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Jamie Oliver is set to close six of his Italian restaurants across the UK Getty Images

Jamie Oliver has blamed the mounting "pressures and unknowns" that have followed the Brexit referendum for his decision to close six of his Italian restaurants across Britain.

The popular chef's chain said on 6 January that Jamie's Italian restaurant in Ludgate Hill, next to London's St Paul's Cathedral will be closed by the end of the first quarter of this year, along with restaurants of the same chain in Aberdeen, Exeter, Cheltenham, Richmond and Tunbridge Wells.

"As every restuarant owner knows, this is a tough market and post-Brexit the pressures and unknowns have made it even harder," said Simon Blagden, chief executive of the Jamie Oliver Restaurant Group.

"Because we refuse to compromise on the quality and provenance of our ingredients and our commitment to training and developing our staff, we need restaurants that can serve an average of 3,000 covers every week to be sustainable."

He added the restaurants made up less than 5% of the company's total turnover, indicating the company, which boasts 42 sites across the UK, plus an additional 36 abroad, will focus on further expansion outside of Britain.

"In the UK we will be focusing on our core Jamie's Italian estate and on the expansion of the Barbecoa brand which will see two new openings in 2017," he said.

"Internationally we plan to launch another 22 Jamie's Italian restaurants with our current partners and are also looking forward to focusing on running and developing further our newly acquired Australian restaurants."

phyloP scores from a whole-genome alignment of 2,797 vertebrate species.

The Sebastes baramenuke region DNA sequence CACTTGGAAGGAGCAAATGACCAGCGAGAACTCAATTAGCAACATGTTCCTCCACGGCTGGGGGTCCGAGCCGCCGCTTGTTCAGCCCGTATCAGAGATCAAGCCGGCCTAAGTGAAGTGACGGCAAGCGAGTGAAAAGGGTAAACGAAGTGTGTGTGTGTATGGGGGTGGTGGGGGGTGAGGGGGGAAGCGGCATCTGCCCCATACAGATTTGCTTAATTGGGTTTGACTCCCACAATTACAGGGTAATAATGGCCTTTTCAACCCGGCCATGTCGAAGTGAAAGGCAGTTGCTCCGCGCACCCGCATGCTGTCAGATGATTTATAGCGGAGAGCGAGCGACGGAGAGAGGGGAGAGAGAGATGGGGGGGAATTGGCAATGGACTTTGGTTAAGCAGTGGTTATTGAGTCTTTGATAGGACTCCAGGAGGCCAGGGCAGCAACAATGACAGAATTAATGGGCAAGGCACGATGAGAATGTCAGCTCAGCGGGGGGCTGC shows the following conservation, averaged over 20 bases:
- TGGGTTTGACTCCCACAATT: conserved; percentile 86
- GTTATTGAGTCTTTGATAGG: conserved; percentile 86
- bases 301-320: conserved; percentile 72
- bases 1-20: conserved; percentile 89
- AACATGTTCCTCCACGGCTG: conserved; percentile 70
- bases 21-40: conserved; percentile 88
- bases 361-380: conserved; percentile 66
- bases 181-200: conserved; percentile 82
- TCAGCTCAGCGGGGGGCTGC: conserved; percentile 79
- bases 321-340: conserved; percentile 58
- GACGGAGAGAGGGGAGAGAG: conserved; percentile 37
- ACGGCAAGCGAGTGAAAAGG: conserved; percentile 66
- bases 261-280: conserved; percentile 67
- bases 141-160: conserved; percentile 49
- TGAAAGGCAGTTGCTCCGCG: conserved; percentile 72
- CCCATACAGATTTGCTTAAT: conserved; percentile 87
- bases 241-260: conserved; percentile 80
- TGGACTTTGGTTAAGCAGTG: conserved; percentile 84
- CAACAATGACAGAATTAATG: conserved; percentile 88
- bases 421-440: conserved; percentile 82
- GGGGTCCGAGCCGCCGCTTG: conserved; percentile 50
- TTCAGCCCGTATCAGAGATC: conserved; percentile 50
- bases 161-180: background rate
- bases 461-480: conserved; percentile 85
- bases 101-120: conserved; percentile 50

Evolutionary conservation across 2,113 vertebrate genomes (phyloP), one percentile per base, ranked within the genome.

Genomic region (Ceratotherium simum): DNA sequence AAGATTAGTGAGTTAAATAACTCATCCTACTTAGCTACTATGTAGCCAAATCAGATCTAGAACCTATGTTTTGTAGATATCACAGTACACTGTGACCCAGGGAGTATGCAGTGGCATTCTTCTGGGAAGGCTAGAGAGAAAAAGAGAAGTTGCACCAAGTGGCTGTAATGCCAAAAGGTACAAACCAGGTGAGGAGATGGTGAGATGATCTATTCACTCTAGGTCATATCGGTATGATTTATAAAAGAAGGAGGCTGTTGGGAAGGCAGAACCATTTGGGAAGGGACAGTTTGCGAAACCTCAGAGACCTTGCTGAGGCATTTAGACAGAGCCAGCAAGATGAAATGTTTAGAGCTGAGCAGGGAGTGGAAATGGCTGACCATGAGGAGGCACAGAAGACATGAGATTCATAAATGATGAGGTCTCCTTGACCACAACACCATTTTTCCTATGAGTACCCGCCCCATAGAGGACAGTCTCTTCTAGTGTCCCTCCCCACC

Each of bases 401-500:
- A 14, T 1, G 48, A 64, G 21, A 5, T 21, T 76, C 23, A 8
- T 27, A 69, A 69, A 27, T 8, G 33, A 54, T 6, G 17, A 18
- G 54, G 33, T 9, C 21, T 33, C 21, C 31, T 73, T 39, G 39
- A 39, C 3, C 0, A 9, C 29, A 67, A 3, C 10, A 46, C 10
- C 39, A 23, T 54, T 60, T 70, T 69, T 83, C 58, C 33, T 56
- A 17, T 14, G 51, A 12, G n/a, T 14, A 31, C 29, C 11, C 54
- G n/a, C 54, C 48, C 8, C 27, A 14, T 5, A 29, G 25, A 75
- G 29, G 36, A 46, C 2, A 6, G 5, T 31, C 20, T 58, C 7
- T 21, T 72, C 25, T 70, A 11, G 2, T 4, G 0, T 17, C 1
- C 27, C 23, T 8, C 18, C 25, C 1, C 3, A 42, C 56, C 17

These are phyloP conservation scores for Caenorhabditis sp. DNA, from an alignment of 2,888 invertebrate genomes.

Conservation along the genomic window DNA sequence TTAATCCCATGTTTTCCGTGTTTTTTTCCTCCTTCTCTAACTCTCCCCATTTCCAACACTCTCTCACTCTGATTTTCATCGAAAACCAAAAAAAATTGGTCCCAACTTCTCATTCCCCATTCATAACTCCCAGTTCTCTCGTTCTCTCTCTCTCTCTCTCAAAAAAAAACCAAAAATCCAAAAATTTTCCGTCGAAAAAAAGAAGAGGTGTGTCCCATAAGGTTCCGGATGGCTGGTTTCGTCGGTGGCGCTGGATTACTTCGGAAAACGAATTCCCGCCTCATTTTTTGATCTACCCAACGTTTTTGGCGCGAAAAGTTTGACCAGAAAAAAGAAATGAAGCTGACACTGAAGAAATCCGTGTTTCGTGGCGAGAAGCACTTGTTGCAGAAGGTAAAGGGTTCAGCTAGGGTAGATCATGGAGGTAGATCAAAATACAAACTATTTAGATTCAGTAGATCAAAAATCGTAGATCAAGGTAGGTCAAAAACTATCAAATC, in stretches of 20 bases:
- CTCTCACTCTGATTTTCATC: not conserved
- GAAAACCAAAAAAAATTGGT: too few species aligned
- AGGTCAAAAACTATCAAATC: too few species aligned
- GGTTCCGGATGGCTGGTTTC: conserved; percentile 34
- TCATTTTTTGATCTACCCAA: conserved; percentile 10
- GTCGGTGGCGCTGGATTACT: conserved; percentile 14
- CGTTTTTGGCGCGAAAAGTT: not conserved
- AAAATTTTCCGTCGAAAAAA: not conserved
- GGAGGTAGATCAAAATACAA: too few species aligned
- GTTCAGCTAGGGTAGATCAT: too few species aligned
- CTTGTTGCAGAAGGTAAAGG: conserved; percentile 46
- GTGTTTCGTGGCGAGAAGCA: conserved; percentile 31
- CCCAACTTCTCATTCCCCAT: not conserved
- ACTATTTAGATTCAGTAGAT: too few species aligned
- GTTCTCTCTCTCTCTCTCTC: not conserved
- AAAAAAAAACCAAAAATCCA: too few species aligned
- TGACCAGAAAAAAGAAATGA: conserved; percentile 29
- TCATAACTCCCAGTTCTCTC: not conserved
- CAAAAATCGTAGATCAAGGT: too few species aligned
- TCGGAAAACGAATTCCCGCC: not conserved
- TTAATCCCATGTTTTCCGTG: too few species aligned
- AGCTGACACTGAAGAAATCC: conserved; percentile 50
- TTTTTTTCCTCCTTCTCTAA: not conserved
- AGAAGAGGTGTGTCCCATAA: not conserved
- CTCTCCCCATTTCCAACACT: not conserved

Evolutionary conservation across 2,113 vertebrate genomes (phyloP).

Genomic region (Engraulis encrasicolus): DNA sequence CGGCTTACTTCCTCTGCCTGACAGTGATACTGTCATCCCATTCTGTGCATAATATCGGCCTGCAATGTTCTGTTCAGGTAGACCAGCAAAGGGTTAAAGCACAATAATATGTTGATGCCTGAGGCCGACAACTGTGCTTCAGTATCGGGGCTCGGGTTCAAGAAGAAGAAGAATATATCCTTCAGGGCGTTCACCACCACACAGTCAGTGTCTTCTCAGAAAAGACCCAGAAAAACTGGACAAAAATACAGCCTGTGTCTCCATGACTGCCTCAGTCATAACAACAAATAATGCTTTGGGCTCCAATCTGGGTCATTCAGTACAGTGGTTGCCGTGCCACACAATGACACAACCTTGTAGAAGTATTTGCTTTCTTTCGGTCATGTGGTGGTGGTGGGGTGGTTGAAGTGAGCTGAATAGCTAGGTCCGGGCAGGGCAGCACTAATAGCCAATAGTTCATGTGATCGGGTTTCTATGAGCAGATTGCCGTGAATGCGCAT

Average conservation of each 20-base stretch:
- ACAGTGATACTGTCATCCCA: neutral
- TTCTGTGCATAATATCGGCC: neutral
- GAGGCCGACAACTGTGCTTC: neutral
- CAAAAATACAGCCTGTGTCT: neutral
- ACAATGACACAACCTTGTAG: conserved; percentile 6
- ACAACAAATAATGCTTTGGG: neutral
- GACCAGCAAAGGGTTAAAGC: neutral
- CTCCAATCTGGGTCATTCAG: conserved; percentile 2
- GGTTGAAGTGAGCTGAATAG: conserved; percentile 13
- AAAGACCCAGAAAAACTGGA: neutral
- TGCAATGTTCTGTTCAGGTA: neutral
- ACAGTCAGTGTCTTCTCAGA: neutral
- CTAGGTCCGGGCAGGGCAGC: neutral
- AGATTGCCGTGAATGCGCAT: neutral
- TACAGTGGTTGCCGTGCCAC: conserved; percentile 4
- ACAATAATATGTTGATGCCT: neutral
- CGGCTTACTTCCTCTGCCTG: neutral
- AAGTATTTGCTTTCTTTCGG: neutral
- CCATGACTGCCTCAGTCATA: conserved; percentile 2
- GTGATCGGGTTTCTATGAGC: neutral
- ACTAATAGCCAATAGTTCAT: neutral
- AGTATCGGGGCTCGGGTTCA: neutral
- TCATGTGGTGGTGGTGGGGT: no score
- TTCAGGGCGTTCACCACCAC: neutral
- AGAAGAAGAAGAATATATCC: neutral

Approximately 120 employees, amounting to less than 5% of the chain total workforce, are expected to be affected by the decision, although the company has already stated they will be offered a position at other Jamie's Italian restaurants.

"These closures are in no way a reflection on the the dedication and commitment of our staff and my first priority is to try and secure those affected alternative jobs," said Blagden.

"Where this isn't possible, we'll be working with them to find alternative employment."

Despite the planned closures, Blagden remained upbeat over the company's outlook, indicating the chain was in rude health.

"Our overall business is in very good shape, we finished last year with like for like sales growth and an increase in covers,"he said.

"Jamie's Italian has become a much loved presence on the UK high street and we have our teams to thank for that."

In 2015, Jamie's Italian saw profit slump 39% year-on-year to £2.3m, largely due to fees from a failed process aimed at securing private equity support. However, the chain's turnover rose almost 9% £116.1m, making the group the biggest contributor to Oliver's group of companies, whose total revenues rose 2% to £158m with pre-tax profits of £10.2m.